Truth Outside the Bubble

Perhaps the most troubling product of our collective social media addiction has been the erosion of truth as a concept. There were always skeptics, I’m one of them (within reason), but never before have we seen millions of people believing in a separate reality. Never before have we seen the word “truth” bent to mean simply whatever you believe. The idea of an objective truth seems to have been thrown out as though it was some intellectual shedding of dead weight, as though we didn’t need the concept. 

I’m actively worried about what has come about because of the fractured reality we all inhabit. It seems as though multiple realities have converged, with the objectively true one getting as much support as an utterly false one. The worst part of it is that the more open our minds get towards new concepts and social change, the more phrases like “live your truth” gain traction. Such an innocuous phrase often bandied about by the most vocally liberal among us is meant to imply that your life is your own, societal hang-ups be damned. While that implication is lovely, it’s come with some baggage. 

To refer to “your truth” implies a personal version of the truth, your own flavor of it, your own reality. This, to me, is dissociative and dangerous. We all must live in one reality with one objective truth. A world without a baseline objective truth is doomed to chaos. We need an anchor, something to assure us that we can believe our eyes and ears.

There are other contributors, of course. I can’t pin everything on the well-meaning woke that I generally agree with. No, obviously social media should take the majority of the blame. The platforms offer everyone their own singularly curated slice of reality – nothing we don’t want to see, nothing we disagree with. It’s nice to see stuff you like. Any toddler can tell you that. But, we’re adults. We’re going to see things that upset, bother, disturb, or anger us. That will always happen. The sooner we embrace that there is and always will be darkness to contend with, the better we’ll be. It will upset us, but that’s what it is to live in reality.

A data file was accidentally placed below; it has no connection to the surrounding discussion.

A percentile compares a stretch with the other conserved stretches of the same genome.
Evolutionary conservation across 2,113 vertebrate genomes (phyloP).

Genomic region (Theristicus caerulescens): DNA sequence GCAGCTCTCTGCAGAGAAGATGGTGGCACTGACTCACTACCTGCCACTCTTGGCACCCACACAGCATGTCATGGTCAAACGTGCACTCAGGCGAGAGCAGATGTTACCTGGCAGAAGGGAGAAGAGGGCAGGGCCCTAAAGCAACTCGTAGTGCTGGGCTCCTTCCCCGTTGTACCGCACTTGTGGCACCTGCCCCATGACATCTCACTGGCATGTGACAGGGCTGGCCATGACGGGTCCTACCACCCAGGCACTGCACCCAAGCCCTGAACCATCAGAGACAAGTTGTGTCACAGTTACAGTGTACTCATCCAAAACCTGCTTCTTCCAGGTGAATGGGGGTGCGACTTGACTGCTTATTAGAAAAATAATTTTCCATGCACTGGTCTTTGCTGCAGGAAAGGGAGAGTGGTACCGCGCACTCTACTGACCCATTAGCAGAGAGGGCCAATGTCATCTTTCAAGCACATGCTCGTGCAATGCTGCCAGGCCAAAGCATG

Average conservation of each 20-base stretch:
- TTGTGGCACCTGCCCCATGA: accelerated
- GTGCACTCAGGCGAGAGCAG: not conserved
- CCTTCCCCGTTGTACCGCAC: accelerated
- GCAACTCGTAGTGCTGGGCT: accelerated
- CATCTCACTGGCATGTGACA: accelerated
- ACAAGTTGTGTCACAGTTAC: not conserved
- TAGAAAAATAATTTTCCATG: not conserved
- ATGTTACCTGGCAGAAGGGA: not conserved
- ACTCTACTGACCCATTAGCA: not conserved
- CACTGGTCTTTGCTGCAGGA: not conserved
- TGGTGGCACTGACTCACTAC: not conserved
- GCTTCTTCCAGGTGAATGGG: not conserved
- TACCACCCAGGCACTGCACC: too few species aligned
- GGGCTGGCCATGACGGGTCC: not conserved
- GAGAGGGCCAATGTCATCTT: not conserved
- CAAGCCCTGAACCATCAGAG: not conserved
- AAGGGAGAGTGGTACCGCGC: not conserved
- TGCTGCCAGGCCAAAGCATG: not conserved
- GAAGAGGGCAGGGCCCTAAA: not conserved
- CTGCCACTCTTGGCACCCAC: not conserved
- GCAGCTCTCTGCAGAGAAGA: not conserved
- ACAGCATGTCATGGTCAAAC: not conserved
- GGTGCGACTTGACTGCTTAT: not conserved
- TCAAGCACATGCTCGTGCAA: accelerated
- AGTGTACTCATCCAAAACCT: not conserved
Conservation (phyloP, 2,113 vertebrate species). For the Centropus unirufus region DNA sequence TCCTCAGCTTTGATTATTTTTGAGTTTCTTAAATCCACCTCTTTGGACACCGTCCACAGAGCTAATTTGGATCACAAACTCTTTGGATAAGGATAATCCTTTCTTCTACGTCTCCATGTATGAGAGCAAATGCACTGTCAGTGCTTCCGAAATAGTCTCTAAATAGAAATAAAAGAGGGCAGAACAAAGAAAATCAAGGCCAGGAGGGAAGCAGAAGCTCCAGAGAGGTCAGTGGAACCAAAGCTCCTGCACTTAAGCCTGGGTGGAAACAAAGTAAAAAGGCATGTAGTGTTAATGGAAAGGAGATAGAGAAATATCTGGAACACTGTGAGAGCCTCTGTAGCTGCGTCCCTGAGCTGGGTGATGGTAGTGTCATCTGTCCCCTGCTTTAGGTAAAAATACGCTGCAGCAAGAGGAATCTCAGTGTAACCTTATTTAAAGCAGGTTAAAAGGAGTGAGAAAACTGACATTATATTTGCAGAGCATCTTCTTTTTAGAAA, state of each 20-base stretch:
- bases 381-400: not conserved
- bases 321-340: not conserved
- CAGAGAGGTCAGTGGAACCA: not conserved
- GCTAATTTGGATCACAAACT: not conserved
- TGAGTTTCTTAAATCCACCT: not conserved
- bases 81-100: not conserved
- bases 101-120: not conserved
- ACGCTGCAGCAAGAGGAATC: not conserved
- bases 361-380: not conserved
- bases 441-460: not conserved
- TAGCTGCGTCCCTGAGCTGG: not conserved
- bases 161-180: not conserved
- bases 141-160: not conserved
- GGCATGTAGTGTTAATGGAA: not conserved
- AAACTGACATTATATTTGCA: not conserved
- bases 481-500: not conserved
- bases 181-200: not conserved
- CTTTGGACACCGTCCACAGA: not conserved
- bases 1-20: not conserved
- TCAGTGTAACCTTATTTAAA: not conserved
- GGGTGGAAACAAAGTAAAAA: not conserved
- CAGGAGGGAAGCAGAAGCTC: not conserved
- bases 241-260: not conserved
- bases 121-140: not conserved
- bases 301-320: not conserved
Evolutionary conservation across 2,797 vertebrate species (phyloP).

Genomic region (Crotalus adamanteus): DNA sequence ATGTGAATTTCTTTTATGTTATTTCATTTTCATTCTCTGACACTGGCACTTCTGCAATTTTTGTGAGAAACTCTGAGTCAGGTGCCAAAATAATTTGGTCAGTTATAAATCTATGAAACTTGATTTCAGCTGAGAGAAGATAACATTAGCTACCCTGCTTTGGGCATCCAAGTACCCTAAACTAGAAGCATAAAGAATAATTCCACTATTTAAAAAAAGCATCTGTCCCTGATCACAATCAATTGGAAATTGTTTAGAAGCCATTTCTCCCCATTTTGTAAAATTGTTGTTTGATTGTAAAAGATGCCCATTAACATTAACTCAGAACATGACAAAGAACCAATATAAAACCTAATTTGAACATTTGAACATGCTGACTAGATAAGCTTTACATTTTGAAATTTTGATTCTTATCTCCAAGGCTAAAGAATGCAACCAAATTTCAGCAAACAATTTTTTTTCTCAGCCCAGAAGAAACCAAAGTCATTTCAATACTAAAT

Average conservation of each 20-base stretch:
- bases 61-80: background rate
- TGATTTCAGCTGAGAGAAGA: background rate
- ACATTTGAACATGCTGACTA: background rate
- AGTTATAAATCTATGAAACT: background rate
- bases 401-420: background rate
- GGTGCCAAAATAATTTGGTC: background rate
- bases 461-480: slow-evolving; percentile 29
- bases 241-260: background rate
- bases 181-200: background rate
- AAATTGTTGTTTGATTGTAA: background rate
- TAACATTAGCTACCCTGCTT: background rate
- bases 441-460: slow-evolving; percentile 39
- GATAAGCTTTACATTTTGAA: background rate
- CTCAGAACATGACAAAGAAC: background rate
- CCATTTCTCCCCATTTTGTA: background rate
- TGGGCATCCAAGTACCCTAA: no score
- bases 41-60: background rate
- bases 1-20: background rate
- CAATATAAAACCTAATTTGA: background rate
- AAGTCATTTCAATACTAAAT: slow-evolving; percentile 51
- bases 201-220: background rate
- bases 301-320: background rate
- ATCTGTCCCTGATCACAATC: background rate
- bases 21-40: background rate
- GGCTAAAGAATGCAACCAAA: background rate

An algorithm that, based on your history and behavior, serves you up what you already believe is not challenging you intellectually. It’s not asking you to consider other viewpoints or question everything. It’s keeping you right where you are. Part of open-mindedness is understanding others, not boxing them out. It’s disturbing to think just how disparate each person’s reality is when they’re hooked into Facebook and the like. 

The point is this. There is a truth, an objective truth. There is an objective reality. That we all don’t live in the same reality is very alarming. You don’t have to believe everything. You can be a skeptic. I am, but I draw the line at conspiracy theories. That shit is a total waste of time and brain space. I digress. You’re never going to question a thing if your information diet is so comfortable to you. If you’re shown what you already believe, you’ll believe it. And for that, you’ve lost autonomy and perspective.

Published by Christopher Goodlof

Writer, Visual Artist, Musician

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